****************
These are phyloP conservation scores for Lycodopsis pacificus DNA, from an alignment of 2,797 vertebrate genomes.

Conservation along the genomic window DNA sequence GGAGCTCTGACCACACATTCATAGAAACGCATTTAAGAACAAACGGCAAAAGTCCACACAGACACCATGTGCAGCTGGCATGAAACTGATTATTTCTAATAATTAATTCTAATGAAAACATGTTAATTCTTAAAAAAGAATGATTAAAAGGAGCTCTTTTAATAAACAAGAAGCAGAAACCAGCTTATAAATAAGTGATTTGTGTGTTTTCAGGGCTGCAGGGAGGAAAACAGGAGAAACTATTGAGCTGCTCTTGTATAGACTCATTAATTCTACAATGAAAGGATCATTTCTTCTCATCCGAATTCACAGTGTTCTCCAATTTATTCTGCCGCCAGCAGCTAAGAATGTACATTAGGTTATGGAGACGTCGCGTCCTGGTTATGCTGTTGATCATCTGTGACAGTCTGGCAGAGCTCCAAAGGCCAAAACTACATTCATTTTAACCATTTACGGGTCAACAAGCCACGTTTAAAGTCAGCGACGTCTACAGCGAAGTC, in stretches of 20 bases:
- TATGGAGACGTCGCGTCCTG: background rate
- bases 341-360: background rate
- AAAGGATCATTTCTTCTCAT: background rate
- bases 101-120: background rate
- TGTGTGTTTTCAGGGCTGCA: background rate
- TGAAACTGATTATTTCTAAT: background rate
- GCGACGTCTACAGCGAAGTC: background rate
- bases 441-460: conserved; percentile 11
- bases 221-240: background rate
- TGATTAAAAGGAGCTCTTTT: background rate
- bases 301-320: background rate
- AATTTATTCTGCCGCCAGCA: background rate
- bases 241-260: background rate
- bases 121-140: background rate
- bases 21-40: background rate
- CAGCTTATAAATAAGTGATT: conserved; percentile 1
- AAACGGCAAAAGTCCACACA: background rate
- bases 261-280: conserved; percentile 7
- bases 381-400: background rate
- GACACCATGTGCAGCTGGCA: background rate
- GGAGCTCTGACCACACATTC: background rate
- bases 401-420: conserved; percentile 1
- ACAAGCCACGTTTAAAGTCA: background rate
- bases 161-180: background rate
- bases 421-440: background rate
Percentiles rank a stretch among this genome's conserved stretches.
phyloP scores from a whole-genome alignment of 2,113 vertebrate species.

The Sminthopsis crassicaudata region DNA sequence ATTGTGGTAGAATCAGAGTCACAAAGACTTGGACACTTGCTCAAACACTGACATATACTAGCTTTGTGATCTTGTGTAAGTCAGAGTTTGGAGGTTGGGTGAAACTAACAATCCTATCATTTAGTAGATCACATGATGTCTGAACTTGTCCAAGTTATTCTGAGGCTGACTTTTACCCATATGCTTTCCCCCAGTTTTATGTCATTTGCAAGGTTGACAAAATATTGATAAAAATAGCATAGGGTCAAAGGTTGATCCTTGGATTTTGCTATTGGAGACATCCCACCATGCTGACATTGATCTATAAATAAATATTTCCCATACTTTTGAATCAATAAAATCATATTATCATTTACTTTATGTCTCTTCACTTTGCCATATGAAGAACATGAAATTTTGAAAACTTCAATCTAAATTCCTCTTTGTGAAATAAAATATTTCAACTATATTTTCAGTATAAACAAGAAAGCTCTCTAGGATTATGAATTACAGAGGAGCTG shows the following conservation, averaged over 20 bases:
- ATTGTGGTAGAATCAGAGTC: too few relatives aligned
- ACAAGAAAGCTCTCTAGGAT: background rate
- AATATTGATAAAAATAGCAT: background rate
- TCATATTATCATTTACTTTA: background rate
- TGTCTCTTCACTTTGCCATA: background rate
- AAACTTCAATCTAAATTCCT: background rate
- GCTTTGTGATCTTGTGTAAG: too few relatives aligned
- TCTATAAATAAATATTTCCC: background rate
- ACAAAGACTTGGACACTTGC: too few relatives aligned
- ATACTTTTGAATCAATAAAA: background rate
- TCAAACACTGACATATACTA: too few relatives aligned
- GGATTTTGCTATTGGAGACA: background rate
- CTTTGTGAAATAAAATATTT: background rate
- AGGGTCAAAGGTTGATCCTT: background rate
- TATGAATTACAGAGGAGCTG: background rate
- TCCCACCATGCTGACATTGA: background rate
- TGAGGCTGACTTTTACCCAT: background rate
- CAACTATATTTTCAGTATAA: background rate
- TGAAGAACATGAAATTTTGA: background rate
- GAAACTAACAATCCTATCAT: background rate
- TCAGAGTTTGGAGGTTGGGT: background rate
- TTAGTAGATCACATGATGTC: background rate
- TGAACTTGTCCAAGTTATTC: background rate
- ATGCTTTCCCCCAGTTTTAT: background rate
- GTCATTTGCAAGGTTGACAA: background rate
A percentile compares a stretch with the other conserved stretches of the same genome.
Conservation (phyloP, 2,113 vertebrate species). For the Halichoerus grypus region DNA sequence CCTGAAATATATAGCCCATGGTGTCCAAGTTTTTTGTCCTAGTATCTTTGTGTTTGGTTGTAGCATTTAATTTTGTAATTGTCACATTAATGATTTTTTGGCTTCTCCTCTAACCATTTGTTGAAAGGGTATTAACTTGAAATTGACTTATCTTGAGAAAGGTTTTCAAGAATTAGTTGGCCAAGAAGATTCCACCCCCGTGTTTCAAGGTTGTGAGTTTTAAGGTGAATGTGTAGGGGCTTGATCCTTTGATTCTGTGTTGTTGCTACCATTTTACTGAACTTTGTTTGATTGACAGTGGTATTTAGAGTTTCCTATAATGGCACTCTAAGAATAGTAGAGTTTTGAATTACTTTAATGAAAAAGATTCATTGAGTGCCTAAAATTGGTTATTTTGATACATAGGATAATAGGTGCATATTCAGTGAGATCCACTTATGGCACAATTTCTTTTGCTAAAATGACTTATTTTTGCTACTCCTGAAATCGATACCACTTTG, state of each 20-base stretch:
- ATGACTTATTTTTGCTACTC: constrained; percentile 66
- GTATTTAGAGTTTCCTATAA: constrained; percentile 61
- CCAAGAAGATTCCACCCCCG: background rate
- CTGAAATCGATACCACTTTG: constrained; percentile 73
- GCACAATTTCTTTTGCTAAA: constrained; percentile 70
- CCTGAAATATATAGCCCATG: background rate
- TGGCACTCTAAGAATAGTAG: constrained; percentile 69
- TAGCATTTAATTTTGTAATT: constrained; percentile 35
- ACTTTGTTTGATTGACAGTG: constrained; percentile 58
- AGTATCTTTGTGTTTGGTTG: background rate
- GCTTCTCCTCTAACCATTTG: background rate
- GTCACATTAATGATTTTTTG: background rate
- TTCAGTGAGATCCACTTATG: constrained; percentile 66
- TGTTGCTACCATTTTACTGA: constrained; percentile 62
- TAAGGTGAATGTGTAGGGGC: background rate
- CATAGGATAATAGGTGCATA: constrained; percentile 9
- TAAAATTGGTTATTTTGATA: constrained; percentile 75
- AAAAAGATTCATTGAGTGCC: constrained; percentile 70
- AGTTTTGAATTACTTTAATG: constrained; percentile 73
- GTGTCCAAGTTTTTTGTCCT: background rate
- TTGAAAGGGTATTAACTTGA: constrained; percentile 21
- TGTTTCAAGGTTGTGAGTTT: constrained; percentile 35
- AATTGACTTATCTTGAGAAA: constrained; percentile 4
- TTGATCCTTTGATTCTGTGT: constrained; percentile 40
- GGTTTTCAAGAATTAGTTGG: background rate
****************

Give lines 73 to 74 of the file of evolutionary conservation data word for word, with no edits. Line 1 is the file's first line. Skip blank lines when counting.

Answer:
- CATAGGATAATAGGTGCATA: constrained; percentile 9
- TAAAATTGGTTATTTTGATA: constrained; percentile 75